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Discussion Starter #1 (Edited)
I was wanting to build a metal topped rail, and was wondering if you could take a 2X4 and on each side put a 2 in. by 2 in. Angle Iron. How well would a snowboard slide on Angle Iron if it was washed down, maybe waxed. Thanks!
 

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Trying to picture what you are doing, but just so you know a 2x4 is actually 1.5"x3.5". Your two sets 2" angle iron would overlap if you trying to do what I think you are trying to do....I think I explained that right.
 

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Discussion Starter #3
Ah yes, you're right. I almost forgot to put that into the equation.... which means I would need 2 1 3/4 in angle irons... right? Thanks! I was just wondering how well iron angles would slide.
 

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I'd get 1/4 inch flat bar and lay it on top. Round the edges a bit with an angle grinder and it'll be good to go. It's cheaper than angle iron and you can get one piece 3-4 inches wide.
 

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Discussion Starter #7
Hmm.... would I glue on the flat bar like I would the Angle Steel? Because I can afford a 2 6 ft. Long Angle Steels, only like 40$. Just got to do some work.
 

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Countersink and screw it in. I use flat bar for the sides of my box. Angle irons aren't square through the bend so when you lay them on you have to screw them in from the top anyways. If you screw them in from the sides it'll push the tops up as it tightens.
 

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Discussion Starter #10
Casual, I definitely would, but the issue is my lack of a welder, I don't know how else to put legs on those things. Welders are really expensive too...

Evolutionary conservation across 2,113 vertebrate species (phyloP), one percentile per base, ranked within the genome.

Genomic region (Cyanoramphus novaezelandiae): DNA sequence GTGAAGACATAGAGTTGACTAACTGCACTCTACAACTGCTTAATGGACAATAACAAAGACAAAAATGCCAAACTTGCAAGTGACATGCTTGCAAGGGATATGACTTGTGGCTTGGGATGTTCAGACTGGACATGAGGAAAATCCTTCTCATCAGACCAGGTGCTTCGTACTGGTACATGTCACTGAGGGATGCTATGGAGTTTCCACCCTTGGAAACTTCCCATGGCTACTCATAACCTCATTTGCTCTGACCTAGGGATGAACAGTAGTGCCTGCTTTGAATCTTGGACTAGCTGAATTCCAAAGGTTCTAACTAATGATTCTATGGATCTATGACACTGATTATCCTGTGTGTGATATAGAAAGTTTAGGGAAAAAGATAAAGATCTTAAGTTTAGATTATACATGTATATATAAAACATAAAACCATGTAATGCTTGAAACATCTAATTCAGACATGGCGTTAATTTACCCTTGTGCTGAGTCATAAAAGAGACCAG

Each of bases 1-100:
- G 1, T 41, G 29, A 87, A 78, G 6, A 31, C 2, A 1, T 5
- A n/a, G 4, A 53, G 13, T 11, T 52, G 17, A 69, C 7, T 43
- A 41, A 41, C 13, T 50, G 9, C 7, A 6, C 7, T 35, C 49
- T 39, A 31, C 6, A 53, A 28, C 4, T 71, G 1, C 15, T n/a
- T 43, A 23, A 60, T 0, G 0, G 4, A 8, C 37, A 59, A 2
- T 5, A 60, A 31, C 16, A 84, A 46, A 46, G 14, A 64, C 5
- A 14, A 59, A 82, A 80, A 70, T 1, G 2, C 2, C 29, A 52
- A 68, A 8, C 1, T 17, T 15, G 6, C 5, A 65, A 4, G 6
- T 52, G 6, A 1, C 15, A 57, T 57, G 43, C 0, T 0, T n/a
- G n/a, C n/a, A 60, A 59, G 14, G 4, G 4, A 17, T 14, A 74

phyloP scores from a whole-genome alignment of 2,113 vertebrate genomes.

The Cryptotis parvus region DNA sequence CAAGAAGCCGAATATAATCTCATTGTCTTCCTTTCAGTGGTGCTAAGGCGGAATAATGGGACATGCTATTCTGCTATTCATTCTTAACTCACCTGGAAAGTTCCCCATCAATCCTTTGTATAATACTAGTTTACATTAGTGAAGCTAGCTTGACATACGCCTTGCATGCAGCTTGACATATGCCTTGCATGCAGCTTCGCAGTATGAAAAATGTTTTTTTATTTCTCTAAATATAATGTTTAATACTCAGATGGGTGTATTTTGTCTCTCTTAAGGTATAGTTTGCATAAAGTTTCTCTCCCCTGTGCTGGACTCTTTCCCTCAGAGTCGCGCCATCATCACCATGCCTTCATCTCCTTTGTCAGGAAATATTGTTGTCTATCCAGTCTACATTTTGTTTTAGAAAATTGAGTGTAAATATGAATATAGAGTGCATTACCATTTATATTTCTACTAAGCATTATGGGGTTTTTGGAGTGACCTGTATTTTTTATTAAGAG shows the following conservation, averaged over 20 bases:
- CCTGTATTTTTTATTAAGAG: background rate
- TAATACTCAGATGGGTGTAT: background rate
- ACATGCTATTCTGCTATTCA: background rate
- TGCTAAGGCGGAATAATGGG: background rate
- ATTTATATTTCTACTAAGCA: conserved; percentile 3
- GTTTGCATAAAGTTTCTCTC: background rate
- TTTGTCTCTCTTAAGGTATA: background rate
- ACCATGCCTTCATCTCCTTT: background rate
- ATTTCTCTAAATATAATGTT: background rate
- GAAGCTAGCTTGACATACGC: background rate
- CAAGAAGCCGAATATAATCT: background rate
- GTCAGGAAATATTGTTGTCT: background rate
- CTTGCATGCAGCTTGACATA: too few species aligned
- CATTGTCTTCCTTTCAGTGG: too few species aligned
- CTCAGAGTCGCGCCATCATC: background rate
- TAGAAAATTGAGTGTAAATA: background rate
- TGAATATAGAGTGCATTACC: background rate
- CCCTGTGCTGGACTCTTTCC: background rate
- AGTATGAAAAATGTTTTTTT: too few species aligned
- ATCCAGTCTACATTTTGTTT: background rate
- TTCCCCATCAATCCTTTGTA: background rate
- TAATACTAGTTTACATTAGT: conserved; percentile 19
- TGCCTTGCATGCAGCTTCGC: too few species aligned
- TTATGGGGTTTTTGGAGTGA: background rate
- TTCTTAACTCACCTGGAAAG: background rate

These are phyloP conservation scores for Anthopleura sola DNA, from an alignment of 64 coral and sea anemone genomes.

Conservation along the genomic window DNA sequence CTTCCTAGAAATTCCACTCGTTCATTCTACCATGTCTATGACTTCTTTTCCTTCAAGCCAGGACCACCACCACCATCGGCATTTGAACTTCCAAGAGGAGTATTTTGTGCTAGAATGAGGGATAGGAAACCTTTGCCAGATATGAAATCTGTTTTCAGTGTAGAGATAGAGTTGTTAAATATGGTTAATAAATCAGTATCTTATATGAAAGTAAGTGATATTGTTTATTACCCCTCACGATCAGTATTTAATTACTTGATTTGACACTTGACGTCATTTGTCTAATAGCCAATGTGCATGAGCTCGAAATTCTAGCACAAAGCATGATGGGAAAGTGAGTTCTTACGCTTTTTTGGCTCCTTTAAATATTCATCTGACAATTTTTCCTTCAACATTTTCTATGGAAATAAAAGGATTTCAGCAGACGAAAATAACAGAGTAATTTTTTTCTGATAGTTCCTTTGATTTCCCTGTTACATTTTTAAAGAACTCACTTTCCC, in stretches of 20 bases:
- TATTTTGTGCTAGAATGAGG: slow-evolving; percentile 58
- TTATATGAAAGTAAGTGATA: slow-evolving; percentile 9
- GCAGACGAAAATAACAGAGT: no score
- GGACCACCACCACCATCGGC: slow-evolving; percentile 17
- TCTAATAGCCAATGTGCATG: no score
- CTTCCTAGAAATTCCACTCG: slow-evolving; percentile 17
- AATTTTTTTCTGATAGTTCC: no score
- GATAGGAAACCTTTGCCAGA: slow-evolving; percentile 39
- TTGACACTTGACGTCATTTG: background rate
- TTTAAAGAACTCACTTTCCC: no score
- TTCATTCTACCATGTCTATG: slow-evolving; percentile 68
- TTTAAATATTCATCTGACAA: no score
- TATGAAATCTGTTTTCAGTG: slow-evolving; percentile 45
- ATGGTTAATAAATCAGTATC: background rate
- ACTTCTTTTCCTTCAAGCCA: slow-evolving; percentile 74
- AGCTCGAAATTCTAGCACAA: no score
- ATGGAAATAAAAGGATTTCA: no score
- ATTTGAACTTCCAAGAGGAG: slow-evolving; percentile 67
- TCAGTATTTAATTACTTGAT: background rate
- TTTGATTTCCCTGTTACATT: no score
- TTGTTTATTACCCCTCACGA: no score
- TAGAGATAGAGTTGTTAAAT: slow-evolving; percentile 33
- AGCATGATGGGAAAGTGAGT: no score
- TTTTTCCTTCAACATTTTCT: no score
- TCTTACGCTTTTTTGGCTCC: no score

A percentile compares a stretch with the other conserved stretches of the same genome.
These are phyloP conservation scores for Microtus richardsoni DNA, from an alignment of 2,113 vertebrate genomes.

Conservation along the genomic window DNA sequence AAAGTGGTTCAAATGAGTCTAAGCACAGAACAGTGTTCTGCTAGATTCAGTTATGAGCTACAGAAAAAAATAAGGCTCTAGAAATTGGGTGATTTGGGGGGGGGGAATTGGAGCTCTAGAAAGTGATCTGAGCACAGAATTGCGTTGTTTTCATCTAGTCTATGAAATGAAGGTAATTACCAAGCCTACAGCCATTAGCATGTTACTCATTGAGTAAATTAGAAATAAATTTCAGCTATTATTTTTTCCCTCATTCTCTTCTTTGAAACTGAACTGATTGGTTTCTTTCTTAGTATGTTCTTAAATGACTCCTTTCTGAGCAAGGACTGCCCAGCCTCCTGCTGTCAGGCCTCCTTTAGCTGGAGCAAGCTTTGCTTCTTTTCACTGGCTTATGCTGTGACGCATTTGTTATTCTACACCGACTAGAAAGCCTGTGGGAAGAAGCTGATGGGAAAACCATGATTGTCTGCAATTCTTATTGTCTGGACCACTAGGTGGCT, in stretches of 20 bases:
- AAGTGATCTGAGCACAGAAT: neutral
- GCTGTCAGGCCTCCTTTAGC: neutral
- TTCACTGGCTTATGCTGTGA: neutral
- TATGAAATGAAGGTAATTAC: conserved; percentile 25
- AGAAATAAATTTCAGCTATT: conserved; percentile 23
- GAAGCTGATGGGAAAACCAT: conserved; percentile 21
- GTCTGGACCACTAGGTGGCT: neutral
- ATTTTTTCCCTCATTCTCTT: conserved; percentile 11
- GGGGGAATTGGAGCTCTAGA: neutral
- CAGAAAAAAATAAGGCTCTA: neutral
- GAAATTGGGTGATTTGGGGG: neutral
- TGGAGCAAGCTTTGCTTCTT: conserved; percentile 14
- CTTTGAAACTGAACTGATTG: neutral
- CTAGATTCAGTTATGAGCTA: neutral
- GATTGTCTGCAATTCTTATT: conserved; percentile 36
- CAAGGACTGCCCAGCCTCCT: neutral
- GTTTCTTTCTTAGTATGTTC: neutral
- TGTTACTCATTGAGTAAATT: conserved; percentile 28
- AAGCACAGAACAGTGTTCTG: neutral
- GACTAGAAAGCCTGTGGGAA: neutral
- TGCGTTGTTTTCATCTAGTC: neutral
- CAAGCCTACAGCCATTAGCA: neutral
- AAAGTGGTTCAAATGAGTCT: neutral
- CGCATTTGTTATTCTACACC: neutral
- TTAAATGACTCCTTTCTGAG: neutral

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Discussion Starter #11
Countersink and screw it in. I use flat bar for the sides of my box. Angle irons aren't square through the bend so when you lay them on you have to screw them in from the top anyways. If you screw them in from the sides it'll push the tops up as it tightens.
So I can counter sink a flat bar? I didn't know how easy it would be to screw through metal like that. I see what you mean, I'll definitely try that.
 

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Countersink with a drill bit and the screw will be flush if you do it right, just google how to countersink metal and I'm sure you will find something, super easy.

I thinkk trex would get chewed up pretty bad.

See if you can find 3/16" HDPE from a local plastics supplier. Might be cheaper than steel, definitely easier to work with and will slide better. Not sure about the corners of the rail though.
 

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Yeah, countersinking metal is super easy. I have my screws sitting a 1/16 of an inch below the surface. No hang ups at all.

I'd recommend skipping the HDPE and getting UHMW Poly instead. HDPE gets really dry and slow. UHMW is a little more expensive but it's slick and durable. Mine's 1/4" thick. You'll have to round the edges and make sure your edges are completely detuned and rounded over because you'll def catch if they're square.
 

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Discussion Starter #16
Another problem is that I can't find any flat metal strips that are wider than 2 in. If I use the angle Irons, all I want to know is whether they would slide or if I would catch. If not I think they are the best option for a 3 in. wide
 

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Discussion Starter #17
Countersink with a drill bit and the screw will be flush if you do it right, just google how to countersink metal and I'm sure you will find something, super easy.

I thinkk trex would get chewed up pretty bad.

See if you can find 3/16" HDPE from a local plastics supplier. Might be cheaper than steel, definitely easier to work with and will slide better. Not sure about the corners of the rail though.
I'm buying a ton of HDPE, so I might have some left over for a flat rail. Not sure how I feel, It would kind of just be like sliding a small box, right? Also, I've seen a lot of people use PVC Pipes as the topping, how would 3 PVC pipes side by side work on a rail?
 
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